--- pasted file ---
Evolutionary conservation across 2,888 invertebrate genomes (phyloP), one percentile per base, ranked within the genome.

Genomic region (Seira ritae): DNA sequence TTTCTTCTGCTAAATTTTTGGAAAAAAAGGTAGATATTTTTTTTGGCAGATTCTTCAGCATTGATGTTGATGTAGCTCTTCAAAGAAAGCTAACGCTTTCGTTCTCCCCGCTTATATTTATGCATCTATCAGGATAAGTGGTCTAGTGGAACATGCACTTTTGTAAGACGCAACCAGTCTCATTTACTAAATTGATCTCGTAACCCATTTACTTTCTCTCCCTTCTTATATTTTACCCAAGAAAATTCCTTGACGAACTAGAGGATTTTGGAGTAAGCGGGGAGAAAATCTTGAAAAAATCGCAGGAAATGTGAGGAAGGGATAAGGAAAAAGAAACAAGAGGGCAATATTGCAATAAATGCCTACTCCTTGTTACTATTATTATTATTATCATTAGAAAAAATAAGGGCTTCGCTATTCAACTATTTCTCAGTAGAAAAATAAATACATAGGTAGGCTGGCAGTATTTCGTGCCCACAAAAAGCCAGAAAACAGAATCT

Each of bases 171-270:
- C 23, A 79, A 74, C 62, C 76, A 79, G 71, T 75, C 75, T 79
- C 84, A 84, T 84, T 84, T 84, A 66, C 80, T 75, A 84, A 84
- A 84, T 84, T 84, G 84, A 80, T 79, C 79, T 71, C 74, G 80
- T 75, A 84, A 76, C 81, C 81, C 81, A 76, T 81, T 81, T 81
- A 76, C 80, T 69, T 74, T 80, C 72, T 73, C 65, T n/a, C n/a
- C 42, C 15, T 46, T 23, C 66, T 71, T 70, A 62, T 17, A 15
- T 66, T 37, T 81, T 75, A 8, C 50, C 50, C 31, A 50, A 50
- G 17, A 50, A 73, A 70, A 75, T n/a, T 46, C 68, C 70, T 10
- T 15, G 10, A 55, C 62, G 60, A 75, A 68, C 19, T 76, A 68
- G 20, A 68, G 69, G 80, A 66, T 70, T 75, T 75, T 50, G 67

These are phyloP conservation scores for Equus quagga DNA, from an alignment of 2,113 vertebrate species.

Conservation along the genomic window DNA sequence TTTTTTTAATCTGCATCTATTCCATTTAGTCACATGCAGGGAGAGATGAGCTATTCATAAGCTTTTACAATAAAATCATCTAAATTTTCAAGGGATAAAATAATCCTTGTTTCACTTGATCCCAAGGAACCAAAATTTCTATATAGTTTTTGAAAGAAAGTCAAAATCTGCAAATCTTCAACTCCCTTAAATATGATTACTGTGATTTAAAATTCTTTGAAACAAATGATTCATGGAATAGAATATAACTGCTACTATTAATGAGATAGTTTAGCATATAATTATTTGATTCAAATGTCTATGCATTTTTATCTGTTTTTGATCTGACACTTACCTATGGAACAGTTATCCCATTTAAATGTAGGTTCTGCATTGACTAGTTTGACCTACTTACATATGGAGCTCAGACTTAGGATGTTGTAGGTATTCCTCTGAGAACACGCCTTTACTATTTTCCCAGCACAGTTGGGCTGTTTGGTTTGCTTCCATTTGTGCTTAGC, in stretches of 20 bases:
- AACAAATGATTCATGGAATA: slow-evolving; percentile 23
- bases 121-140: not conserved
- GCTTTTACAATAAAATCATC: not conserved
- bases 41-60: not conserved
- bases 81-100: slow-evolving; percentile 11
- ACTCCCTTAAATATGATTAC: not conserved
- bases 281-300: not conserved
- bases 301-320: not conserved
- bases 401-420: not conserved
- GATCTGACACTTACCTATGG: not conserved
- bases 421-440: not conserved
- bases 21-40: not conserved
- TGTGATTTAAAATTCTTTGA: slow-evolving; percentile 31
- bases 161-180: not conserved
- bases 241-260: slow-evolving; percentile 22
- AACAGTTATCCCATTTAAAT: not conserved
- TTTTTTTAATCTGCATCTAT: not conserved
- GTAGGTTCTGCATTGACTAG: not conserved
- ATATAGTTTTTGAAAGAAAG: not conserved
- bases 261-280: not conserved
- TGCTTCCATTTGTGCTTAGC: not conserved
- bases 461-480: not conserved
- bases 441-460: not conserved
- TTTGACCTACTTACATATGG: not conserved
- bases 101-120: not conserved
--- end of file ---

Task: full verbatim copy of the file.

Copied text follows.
Evolutionary conservation across 2,888 invertebrate genomes (phyloP), one percentile per base, ranked within the genome.

Genomic region (Seira ritae): DNA sequence TTTCTTCTGCTAAATTTTTGGAAAAAAAGGTAGATATTTTTTTTGGCAGATTCTTCAGCATTGATGTTGATGTAGCTCTTCAAAGAAAGCTAACGCTTTCGTTCTCCCCGCTTATATTTATGCATCTATCAGGATAAGTGGTCTAGTGGAACATGCACTTTTGTAAGACGCAACCAGTCTCATTTACTAAATTGATCTCGTAACCCATTTACTTTCTCTCCCTTCTTATATTTTACCCAAGAAAATTCCTTGACGAACTAGAGGATTTTGGAGTAAGCGGGGAGAAAATCTTGAAAAAATCGCAGGAAATGTGAGGAAGGGATAAGGAAAAAGAAACAAGAGGGCAATATTGCAATAAATGCCTACTCCTTGTTACTATTATTATTATTATCATTAGAAAAAATAAGGGCTTCGCTATTCAACTATTTCTCAGTAGAAAAATAAATACATAGGTAGGCTGGCAGTATTTCGTGCCCACAAAAAGCCAGAAAACAGAATCT

Each of bases 171-270:
- C 23, A 79, A 74, C 62, C 76, A 79, G 71, T 75, C 75, T 79
- C 84, A 84, T 84, T 84, T 84, A 66, C 80, T 75, A 84, A 84
- A 84, T 84, T 84, G 84, A 80, T 79, C 79, T 71, C 74, G 80
- T 75, A 84, A 76, C 81, C 81, C 81, A 76, T 81, T 81, T 81
- A 76, C 80, T 69, T 74, T 80, C 72, T 73, C 65, T n/a, C n/a
- C 42, C 15, T 46, T 23, C 66, T 71, T 70, A 62, T 17, A 15
- T 66, T 37, T 81, T 75, A 8, C 50, C 50, C 31, A 50, A 50
- G 17, A 50, A 73, A 70, A 75, T n/a, T 46, C 68, C 70, T 10
- T 15, G 10, A 55, C 62, G 60, A 75, A 68, C 19, T 76, A 68
- G 20, A 68, G 69, G 80, A 66, T 70, T 75, T 75, T 50, G 67

These are phyloP conservation scores for Equus quagga DNA, from an alignment of 2,113 vertebrate species.

Conservation along the genomic window DNA sequence TTTTTTTAATCTGCATCTATTCCATTTAGTCACATGCAGGGAGAGATGAGCTATTCATAAGCTTTTACAATAAAATCATCTAAATTTTCAAGGGATAAAATAATCCTTGTTTCACTTGATCCCAAGGAACCAAAATTTCTATATAGTTTTTGAAAGAAAGTCAAAATCTGCAAATCTTCAACTCCCTTAAATATGATTACTGTGATTTAAAATTCTTTGAAACAAATGATTCATGGAATAGAATATAACTGCTACTATTAATGAGATAGTTTAGCATATAATTATTTGATTCAAATGTCTATGCATTTTTATCTGTTTTTGATCTGACACTTACCTATGGAACAGTTATCCCATTTAAATGTAGGTTCTGCATTGACTAGTTTGACCTACTTACATATGGAGCTCAGACTTAGGATGTTGTAGGTATTCCTCTGAGAACACGCCTTTACTATTTTCCCAGCACAGTTGGGCTGTTTGGTTTGCTTCCATTTGTGCTTAGC, in stretches of 20 bases:
- AACAAATGATTCATGGAATA: slow-evolving; percentile 23
- bases 121-140: not conserved
- GCTTTTACAATAAAATCATC: not conserved
- bases 41-60: not conserved
- bases 81-100: slow-evolving; percentile 11
- ACTCCCTTAAATATGATTAC: not conserved
- bases 281-300: not conserved
- bases 301-320: not conserved
- bases 401-420: not conserved
- GATCTGACACTTACCTATGG: not conserved
- bases 421-440: not conserved
- bases 21-40: not conserved
- TGTGATTTAAAATTCTTTGA: slow-evolving; percentile 31
- bases 161-180: not conserved
- bases 241-260: slow-evolving; percentile 22
- AACAGTTATCCCATTTAAAT: not conserved
- TTTTTTTAATCTGCATCTAT: not conserved
- GTAGGTTCTGCATTGACTAG: not conserved
- ATATAGTTTTTGAAAGAAAG: not conserved
- bases 261-280: not conserved
- TGCTTCCATTTGTGCTTAGC: not conserved
- bases 461-480: not conserved
- bases 441-460: not conserved
- TTTGACCTACTTACATATGG: not conserved
- bases 101-120: not conserved